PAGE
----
For once I’ve slept through the long night. I’ve been horizontal for 12 hours.
Might as well stay cosy for another hour and listen to the news and weather.
No snow fairyland when it dawns. Just a misty drizzle early in the day, interspaced with occasional snow flurries. In a break in the cloud I can see snow is settling in the forest about 100 m up the hill. The ground in some exposed places up there is distinctly white.
With a complete break in the gloom I can make out the top of Little Rintoul with its white dusting. Not so much coating, maybe 100 – 150 mm judging by how much rock could be seen.
I am bunkered in for the day, and rather than just totally freezing, it is fairly cold, decided to light the fire. Not much firewood that is not wet and/or rotten but scrounging around in the wood bin outside there’s enough to get it going, and that means I can keep it going quietly. That takes the severe chill of the air which is good when my boots are finally drying out, very slowly and carefully. My feet find some abandoned jandals to wear.
Around 11 am I went outside to saw up some more wood, and notice a significant drop in temperature. A flurry of snow and something stays on the ground, looks like hail.
It’s generally fairly miserable out there if someone turns up. They will sure appreciate the fire. I suspect it has to get a few degrees colder before it will settle in the trees, let alone the wet ground.
Then it does get considerably colder, and the snow comes down for about five hours.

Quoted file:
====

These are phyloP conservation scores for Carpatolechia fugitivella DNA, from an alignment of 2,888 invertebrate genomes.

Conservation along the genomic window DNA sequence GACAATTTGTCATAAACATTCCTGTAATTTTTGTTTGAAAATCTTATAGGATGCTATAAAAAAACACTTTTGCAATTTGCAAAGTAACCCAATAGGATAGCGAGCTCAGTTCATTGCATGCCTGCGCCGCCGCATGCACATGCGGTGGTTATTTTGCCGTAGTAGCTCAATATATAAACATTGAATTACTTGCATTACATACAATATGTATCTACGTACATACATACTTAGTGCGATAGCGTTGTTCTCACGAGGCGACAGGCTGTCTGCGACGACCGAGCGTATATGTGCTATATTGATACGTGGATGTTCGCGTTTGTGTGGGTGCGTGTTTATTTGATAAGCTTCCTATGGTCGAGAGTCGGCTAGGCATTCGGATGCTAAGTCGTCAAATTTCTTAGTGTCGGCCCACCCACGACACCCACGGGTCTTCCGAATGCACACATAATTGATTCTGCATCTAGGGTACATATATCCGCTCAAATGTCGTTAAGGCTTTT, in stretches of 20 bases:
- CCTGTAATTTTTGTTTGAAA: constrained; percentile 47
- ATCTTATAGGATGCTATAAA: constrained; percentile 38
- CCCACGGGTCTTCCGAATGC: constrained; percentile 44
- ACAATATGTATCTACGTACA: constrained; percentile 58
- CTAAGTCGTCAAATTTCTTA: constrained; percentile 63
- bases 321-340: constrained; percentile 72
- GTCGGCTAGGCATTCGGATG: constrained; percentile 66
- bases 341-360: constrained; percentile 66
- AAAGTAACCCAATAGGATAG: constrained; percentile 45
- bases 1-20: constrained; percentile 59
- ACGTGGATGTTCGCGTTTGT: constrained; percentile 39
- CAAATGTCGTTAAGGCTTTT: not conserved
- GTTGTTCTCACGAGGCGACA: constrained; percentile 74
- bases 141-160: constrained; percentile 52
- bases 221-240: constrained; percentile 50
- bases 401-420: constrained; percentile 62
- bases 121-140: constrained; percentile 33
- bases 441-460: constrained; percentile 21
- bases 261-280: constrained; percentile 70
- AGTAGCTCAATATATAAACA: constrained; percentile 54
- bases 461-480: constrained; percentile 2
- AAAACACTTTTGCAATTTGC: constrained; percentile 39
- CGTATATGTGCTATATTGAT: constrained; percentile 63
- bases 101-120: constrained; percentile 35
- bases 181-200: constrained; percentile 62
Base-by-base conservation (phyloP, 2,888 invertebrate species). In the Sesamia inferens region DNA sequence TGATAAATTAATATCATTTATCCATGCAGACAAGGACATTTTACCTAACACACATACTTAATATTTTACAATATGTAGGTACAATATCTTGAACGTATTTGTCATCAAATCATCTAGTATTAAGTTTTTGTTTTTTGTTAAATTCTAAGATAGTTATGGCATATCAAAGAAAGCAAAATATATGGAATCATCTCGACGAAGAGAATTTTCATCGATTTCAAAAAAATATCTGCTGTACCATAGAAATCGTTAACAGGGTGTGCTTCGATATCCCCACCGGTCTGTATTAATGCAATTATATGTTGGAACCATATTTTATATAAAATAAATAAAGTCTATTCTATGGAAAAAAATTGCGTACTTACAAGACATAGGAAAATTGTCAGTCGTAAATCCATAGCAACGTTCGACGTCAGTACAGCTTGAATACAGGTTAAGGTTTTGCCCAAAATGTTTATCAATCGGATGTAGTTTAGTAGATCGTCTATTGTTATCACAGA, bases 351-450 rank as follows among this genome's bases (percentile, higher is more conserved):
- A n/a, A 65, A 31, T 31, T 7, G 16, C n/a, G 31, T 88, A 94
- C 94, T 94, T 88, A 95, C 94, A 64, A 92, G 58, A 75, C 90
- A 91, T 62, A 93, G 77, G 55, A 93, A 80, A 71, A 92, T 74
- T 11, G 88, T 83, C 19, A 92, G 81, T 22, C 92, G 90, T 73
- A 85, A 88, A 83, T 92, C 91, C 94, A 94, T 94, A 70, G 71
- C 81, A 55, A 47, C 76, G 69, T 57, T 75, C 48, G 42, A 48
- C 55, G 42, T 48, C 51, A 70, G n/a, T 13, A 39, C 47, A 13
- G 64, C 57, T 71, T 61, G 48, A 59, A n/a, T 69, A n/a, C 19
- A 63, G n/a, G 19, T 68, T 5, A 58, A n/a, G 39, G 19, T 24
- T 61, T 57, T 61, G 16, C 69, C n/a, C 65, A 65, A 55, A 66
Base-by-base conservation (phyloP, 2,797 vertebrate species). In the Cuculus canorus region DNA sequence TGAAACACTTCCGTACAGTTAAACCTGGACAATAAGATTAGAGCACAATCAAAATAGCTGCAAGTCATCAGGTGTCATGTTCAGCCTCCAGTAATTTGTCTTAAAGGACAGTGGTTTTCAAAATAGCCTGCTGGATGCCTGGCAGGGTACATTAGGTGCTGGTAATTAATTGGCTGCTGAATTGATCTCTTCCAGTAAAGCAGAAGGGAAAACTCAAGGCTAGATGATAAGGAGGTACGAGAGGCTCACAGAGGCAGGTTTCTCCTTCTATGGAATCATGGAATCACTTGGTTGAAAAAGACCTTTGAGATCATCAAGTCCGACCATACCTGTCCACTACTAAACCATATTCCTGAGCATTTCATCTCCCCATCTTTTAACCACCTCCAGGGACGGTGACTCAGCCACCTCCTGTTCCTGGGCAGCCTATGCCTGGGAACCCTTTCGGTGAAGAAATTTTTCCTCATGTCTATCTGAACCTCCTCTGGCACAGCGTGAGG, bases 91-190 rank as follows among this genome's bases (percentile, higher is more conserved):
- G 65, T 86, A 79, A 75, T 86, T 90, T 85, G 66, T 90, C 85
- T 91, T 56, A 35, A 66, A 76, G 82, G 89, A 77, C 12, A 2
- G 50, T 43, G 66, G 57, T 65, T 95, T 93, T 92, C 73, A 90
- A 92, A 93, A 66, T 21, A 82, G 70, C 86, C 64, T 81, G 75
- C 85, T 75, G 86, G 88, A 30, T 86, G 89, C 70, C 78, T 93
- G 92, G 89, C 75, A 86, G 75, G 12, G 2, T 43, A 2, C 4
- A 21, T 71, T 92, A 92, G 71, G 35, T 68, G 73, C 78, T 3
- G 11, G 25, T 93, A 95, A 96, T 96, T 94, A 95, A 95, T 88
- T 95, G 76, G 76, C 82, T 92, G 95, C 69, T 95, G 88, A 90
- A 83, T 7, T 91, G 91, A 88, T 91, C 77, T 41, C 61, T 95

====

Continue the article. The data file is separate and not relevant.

Not a lot but the area around the hut ends up with about 70 mm. Enough to completely cover the ground.
The environment looks the definition of gorgeousness.
After lunch I thought I’d go out to take some photos, then collect some non-rotten wood. If wood lies on the ground for a few years it rots. Not so good for burning. If it’s kept off the ground, preferably only for a few months, it can dry out and be decent burning. Not so easy to distinguish when covered by snow in the forest, but here’s a clue: having leaves still attached helps.
At least the DOC supplied saws, there are two of them, are sharp enough, and I managed to get warm twice.
All in all a great rest day, writing a bit, reading the solitary recent Wilderness magazine, and being left with the thought there’s still plenty of the South Island to see, even before going to the north.
It’s totally cosy, and I have excessive soup to drink. A splendid afternoon.
Now all that is needed is for the weather to clear up by morning so I can hightail it towards Nelson.← Day 12 | Old Man Hut Day 14 | Starveall Hut →